Final three circular platforms of the Borobudur monument
Borobudur is an 8th century Mahayana Buddhist monument in Central Java, Indonesia. The monument is built as a single large stupa, and when viewed from above looks like a giant Buddhist mandala. The foundation is square and has nine platforms of which the lower six are square and the upper three are circular. They are decorated with 2,672 relief panels and 504 Buddha statues. The upper platform features 72 small stupas surrounding one large central stupa. Each stupa is bell-shaped and pierced with decorative openings. Statues of the Buddha sit inside the pierced enclosures. Each platform represents one stage of enlightenment. The system of stairways and corridors that guides pilgrims through the stupa was designed according to the three levels of Buddhist cosmology--Kāmadhātu (the world of desire) is represented by the base, Rupadhatu (the world of forms) is represented by the five square platforms, and Arupadhatu (the world of formlessness) is represented by the top three circular platforms and the large topmost stupa. The architectural features between three stages have metaphorical differences, with square and detailed decorations in the Rupadhatu disappearing into plain circular platforms in the Arupadhatu, representing how the world of forms gradually changes into the formless world.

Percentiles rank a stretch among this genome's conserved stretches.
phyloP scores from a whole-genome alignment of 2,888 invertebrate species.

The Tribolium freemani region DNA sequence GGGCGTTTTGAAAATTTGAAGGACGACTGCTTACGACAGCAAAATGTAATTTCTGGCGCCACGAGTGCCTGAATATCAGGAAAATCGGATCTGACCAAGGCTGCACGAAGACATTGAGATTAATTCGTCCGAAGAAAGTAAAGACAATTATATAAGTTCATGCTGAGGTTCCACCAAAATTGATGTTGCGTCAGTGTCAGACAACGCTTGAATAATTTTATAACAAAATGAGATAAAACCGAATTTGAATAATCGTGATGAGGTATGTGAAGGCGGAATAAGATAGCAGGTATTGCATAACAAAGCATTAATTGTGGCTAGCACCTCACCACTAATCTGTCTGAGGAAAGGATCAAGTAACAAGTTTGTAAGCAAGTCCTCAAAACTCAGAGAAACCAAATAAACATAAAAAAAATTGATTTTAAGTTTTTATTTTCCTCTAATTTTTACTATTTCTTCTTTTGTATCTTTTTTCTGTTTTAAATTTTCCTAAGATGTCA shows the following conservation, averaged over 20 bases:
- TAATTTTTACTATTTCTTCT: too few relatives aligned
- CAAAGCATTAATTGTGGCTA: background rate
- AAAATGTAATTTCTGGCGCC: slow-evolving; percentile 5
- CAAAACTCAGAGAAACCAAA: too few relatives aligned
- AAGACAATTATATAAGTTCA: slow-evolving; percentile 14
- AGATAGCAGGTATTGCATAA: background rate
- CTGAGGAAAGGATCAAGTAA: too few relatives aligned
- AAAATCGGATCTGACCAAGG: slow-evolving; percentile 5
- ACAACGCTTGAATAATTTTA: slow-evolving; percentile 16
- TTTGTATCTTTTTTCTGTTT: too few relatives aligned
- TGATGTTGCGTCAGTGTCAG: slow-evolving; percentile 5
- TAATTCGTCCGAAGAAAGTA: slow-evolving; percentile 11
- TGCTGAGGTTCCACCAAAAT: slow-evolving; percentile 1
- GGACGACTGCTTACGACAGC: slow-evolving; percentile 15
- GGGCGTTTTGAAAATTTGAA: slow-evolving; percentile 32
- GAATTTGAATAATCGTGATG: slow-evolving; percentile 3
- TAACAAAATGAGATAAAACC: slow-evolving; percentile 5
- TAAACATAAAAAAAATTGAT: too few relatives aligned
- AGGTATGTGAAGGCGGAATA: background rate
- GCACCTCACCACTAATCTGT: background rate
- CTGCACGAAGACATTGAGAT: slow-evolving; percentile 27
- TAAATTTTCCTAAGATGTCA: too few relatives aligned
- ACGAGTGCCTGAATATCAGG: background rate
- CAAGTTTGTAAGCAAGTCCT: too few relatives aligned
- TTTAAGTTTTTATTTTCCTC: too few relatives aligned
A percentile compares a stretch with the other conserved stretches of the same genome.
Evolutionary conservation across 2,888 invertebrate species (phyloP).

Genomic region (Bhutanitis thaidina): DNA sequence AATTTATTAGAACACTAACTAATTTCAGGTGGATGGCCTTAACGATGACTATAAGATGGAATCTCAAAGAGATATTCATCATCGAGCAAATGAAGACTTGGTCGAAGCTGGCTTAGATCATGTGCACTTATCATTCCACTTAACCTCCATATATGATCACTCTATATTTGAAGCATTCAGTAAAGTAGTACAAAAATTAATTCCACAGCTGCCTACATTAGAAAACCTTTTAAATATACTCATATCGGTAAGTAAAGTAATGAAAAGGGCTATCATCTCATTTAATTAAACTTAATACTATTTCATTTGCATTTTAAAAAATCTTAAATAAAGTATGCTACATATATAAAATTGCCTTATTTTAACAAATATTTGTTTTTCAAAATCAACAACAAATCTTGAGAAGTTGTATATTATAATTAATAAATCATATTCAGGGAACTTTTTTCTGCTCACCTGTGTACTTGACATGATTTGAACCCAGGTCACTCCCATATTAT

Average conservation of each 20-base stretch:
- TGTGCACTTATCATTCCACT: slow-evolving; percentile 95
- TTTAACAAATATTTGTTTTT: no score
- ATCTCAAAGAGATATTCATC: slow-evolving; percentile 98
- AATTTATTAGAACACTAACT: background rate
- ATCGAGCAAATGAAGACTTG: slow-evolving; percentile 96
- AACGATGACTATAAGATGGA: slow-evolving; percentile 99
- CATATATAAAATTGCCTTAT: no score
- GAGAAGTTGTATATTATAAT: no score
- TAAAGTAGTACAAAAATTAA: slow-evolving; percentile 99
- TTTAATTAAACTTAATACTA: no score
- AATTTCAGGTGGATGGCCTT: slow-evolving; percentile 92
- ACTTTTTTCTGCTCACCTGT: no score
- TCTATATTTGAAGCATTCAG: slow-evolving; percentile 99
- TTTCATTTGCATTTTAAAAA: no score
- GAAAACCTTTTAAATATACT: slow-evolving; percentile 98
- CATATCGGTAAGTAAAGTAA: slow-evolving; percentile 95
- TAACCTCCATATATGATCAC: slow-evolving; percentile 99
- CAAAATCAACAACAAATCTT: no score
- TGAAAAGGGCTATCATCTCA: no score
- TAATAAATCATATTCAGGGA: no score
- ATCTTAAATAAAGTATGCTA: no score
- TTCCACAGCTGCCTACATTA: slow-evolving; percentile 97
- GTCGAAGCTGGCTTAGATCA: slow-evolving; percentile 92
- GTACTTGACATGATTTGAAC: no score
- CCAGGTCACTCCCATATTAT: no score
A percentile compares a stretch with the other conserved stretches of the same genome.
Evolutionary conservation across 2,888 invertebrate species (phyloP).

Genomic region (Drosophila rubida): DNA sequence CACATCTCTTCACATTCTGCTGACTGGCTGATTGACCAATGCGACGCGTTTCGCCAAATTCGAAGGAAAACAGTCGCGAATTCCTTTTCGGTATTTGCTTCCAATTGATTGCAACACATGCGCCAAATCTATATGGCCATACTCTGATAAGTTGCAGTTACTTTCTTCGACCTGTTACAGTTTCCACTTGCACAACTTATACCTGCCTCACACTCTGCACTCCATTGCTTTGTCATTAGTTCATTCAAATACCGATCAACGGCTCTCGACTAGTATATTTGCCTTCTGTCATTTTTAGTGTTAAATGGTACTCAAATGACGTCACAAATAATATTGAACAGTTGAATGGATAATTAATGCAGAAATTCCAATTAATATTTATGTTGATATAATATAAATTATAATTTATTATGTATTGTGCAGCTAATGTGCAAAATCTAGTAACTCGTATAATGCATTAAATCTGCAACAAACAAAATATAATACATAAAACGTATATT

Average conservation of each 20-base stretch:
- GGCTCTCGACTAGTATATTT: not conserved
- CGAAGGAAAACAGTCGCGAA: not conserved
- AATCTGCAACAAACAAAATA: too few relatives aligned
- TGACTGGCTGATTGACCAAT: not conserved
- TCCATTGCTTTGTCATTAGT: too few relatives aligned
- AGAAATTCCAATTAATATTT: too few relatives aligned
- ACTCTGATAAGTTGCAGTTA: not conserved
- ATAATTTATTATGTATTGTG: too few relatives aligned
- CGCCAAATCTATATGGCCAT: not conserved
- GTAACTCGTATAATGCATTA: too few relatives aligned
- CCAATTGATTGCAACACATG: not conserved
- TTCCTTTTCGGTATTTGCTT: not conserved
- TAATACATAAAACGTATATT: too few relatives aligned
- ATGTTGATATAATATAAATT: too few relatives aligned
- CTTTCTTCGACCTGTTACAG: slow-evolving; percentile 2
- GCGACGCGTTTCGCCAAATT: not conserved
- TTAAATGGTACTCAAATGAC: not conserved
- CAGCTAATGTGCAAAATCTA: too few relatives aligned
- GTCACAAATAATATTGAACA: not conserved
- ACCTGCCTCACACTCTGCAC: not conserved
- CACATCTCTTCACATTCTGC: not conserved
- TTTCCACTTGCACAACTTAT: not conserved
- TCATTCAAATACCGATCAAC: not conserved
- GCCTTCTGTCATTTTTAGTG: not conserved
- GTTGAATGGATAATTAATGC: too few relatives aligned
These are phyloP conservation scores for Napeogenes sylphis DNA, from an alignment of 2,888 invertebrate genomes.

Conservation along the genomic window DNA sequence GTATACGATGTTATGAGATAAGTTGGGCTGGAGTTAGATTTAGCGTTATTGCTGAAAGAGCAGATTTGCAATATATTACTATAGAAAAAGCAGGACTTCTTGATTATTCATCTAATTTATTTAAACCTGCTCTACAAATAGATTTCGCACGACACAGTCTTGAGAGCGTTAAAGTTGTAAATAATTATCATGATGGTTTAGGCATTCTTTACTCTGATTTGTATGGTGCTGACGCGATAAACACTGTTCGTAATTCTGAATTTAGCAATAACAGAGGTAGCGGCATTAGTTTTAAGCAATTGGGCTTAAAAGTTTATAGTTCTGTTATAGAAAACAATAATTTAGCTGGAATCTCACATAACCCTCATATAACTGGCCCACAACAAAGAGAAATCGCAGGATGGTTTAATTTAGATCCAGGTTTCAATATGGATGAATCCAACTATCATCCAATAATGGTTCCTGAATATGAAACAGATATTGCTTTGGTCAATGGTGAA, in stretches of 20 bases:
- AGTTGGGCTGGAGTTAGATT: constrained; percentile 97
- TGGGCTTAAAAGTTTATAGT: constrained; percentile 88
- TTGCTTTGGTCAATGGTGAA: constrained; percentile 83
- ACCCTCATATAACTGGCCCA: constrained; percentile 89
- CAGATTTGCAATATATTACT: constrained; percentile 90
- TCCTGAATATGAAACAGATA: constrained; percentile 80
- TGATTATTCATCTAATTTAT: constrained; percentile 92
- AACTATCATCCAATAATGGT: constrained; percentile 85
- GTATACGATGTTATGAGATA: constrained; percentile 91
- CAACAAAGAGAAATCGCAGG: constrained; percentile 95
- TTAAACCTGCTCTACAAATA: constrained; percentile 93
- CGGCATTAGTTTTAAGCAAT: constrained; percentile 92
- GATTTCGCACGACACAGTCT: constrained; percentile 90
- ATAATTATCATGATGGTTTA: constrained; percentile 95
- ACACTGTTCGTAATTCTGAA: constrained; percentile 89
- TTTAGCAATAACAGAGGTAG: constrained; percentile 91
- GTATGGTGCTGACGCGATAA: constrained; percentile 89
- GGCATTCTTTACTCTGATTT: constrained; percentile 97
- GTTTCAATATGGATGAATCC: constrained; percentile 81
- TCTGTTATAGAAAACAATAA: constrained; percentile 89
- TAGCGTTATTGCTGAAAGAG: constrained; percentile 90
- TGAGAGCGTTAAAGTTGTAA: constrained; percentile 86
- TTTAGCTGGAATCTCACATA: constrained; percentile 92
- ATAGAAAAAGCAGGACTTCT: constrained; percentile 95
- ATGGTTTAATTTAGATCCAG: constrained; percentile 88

Approximately 55,000 cubic metres of stones were taken from neighbouring rivers to build the monument. The stones were cut to size, transported to the site and laid without mortar. Knobs, indentations and dovetails were used to form joints between stones. Reliefs were created in-situ after the building had been completed. The monument is equipped with a good drainage system to cater for the area's high stormwater run-off. To avoid inundation, 100 spouts are provided at each corner with a unique carved gargoyles in the shape of giants or makaras.
Borobudur is located in an elevated area between two twin volcanoes, Sundoro-Sumbing and Merbabu-Merapi, and two rivers, the Progo and the Elo. The monument was built in the late 8th century, corresponding with the peak of the Sailendra dynasty in central Java (between 760–830 AD). The construction is estimated to have taken 75 years and completed in 825 AD around the same time that the Hindu Shiva Prambanan temple complex was erected. Borobudur lay hidden for centuries under layers of volcanic ash and jungle growth, following volcanic eruptions in the 10th century and the 14th century decline of Buddhist and Hindu kingdoms in Java, and the Javanese conversion to Islam.